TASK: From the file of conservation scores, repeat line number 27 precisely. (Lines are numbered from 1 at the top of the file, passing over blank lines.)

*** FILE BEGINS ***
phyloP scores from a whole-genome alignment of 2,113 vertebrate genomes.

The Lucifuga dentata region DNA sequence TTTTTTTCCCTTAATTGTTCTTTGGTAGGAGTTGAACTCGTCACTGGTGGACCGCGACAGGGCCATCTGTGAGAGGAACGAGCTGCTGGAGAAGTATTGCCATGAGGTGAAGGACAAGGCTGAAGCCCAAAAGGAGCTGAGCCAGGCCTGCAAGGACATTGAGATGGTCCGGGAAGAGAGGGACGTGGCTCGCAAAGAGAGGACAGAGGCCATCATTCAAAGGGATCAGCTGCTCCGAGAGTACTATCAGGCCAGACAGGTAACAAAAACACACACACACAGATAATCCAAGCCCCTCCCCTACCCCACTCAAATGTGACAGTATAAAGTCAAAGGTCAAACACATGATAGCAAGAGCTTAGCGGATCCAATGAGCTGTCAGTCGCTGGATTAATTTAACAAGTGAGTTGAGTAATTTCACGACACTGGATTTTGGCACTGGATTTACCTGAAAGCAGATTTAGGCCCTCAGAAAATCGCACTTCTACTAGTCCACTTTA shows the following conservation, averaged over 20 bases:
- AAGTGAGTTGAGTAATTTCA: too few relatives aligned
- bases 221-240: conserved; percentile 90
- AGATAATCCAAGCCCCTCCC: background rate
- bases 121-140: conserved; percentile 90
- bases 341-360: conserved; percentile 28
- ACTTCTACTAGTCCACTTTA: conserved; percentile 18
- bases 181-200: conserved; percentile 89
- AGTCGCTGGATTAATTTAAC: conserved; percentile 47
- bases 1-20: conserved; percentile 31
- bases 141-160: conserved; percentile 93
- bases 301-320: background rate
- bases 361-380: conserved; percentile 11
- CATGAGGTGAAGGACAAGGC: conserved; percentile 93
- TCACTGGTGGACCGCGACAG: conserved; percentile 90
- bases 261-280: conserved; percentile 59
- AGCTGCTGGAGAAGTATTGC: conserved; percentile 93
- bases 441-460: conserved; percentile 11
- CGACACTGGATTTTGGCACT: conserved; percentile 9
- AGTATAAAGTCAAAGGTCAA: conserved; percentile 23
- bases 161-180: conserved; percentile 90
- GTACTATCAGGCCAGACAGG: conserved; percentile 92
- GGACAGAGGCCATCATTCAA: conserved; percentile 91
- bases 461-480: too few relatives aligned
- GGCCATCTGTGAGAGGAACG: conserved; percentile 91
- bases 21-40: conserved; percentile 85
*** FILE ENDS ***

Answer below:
- bases 21-40: conserved; percentile 85